Our UN award-winning Feral or in Peril Program is building an early warning network of recreational divers, anglers and boaters to help keep track of introduced marine pests that are a potential threat to the marine ecosystems, as well as local species that may be in danger of disappearing.
If you are in or around the sea, you can play a valuable role in helping to keep marine habitats healthy by being part of an early warning network: identify and report pest sightings, find new invasions and providing essential information about our native marine species.
Feral or In Peril GuideThis booklet provides details on how you can play a role in protecting our marine life for future generations.You can download it here (low res), or contact us for free copies.
Reporting SightingsThe best way to report sightings of Feral or In Peril species is via the online database. The online database also has more information including the Feral or in Peril online field guide.
Waterproof Identification Kits for anglers, boaters and diversTo aid recreational divers, anglers and boaters in identifying species of concern, the Feral or in Peril Programhas produced a kit that consists of four waterproof cards containing photos and basic information on how to spot these organisms. The slates are supplemented by an information booklet that goes into greater detail about the individual species and the program in general. The cards and booklet can be obtained FREE through dive, tackle and boat outlets or by contacting Steve Leske, Feral or in Peril Project Officer: firstname.lastname@example.orgYou can download the slates here:Feral Pest SpeciesNative Species of InterestSharks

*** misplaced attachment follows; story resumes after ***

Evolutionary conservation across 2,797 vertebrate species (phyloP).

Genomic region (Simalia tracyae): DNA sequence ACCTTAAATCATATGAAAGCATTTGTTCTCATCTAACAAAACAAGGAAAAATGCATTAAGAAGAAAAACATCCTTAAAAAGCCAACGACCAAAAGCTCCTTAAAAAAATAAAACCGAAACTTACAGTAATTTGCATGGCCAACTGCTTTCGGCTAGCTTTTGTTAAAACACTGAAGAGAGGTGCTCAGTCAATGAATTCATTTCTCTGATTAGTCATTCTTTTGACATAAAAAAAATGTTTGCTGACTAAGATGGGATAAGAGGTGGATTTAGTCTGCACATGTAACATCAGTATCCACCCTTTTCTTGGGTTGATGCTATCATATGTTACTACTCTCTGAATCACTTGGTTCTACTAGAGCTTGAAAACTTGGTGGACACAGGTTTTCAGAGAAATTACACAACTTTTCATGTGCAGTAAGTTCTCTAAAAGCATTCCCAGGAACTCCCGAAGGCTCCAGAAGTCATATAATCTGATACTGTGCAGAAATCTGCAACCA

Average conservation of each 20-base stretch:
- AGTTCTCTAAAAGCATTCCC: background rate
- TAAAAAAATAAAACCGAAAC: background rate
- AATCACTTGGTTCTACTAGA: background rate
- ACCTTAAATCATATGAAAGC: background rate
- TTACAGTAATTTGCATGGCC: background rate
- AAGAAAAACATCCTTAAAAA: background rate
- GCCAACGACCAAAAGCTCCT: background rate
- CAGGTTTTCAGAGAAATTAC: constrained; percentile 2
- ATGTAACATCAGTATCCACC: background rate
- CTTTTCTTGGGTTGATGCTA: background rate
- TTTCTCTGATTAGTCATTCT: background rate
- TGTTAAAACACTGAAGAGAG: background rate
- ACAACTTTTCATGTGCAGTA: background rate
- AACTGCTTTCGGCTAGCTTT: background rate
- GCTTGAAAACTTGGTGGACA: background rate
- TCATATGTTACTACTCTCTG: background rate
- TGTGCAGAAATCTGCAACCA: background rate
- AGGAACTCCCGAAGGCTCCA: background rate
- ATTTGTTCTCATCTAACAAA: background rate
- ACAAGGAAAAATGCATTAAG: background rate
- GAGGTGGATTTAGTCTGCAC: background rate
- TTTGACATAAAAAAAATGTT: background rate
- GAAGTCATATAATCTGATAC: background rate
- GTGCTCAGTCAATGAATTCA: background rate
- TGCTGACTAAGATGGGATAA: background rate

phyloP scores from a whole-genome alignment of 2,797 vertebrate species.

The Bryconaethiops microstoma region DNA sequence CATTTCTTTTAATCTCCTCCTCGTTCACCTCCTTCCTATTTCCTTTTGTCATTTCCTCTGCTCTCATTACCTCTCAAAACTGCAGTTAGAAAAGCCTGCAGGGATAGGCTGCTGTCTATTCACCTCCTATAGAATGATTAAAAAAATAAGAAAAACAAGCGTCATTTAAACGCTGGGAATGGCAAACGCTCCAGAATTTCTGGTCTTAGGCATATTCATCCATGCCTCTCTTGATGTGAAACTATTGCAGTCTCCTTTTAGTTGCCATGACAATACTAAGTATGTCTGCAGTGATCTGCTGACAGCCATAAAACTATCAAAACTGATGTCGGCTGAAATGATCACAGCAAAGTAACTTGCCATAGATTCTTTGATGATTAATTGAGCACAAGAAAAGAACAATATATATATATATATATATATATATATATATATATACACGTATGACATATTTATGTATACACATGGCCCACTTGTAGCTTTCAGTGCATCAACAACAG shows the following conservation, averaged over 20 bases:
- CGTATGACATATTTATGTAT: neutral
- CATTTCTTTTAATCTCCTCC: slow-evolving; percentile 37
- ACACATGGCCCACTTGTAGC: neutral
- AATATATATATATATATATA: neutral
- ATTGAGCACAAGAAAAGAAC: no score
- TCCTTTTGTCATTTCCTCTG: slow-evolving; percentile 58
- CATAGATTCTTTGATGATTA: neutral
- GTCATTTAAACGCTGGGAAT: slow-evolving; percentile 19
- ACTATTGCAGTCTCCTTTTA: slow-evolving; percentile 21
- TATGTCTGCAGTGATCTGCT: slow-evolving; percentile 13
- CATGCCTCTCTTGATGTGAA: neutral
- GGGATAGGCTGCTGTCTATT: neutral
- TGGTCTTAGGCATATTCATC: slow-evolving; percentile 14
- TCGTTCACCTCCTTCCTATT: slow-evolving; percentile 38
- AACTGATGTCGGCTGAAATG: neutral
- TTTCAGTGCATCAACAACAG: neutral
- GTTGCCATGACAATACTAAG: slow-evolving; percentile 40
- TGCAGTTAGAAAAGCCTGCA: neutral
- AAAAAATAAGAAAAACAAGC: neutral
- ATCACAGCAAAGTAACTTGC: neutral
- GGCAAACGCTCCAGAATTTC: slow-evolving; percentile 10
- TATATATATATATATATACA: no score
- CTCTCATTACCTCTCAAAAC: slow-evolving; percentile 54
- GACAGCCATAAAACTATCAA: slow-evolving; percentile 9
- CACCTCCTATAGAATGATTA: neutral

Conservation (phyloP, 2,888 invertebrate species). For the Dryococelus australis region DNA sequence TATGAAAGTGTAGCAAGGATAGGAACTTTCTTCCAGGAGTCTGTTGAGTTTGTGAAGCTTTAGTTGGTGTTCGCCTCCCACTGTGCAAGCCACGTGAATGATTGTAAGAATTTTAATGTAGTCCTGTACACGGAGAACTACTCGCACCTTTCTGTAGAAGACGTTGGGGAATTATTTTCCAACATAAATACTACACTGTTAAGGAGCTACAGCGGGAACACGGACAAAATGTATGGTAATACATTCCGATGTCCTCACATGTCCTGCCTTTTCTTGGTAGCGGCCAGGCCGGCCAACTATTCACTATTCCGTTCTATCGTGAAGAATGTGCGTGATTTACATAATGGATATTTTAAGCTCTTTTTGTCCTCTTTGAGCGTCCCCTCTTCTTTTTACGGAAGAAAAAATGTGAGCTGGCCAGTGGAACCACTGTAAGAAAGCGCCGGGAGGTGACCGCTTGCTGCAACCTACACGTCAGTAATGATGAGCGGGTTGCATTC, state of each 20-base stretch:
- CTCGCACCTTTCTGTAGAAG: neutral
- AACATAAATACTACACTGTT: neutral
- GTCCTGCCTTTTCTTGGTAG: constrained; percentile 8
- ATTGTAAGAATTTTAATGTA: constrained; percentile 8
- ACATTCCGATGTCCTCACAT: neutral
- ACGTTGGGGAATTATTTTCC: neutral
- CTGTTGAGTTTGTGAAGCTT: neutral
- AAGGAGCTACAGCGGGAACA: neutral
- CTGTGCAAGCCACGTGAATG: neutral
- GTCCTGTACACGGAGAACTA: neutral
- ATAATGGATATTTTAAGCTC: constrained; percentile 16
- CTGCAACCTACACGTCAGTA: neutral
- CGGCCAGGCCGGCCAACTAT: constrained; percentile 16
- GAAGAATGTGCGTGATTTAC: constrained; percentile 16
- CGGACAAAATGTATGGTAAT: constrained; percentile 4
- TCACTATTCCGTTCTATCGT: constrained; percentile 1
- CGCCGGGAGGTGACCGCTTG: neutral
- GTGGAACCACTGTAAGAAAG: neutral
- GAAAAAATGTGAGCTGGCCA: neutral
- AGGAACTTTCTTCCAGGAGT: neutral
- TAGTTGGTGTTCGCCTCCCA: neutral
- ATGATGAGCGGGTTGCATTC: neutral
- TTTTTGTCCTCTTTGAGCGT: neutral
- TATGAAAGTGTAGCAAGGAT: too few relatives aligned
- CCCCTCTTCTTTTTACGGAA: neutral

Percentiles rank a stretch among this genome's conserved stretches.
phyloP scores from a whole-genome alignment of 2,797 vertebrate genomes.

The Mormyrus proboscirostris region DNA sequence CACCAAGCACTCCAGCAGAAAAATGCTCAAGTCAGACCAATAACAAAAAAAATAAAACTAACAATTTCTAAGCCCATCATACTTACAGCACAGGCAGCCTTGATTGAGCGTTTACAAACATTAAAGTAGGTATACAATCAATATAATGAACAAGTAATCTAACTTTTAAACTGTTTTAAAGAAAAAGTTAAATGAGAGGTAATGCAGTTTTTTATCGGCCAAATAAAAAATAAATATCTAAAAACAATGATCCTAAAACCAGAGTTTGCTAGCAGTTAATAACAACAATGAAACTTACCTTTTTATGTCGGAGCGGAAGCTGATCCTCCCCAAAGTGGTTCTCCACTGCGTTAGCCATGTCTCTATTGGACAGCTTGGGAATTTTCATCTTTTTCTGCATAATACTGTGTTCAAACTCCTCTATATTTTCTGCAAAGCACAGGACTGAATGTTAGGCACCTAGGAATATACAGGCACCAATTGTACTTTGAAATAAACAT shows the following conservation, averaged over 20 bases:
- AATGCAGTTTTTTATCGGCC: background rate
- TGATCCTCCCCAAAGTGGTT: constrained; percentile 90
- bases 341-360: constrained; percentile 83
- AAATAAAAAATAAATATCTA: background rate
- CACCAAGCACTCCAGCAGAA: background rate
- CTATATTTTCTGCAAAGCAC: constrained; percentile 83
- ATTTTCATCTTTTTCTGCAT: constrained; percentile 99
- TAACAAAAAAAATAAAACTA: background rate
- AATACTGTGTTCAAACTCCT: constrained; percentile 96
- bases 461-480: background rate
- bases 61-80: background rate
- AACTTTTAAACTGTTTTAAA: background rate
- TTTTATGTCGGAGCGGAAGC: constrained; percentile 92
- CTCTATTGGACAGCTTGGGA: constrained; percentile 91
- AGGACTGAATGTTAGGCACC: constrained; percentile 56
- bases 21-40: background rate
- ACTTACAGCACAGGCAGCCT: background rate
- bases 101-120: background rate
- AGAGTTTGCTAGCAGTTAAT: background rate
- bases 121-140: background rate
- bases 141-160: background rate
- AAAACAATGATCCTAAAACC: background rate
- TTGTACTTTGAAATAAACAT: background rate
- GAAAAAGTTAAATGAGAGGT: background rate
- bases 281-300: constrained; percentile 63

Boat Owners GuideThe Boat Owners Guide is a simple, free booklet with practical advice to reduce your boat's running costs while looking after our coastal waters.It includes information on:
You can download it here, or contact us for free copies.
Find an archive of the previous Dragon Search website here.
You can also download the booklet Seadragons & their Friends.
The UN award-winning Feral or in Peril Program is part of Reef Watch. The program started in 2002 and continues with support from: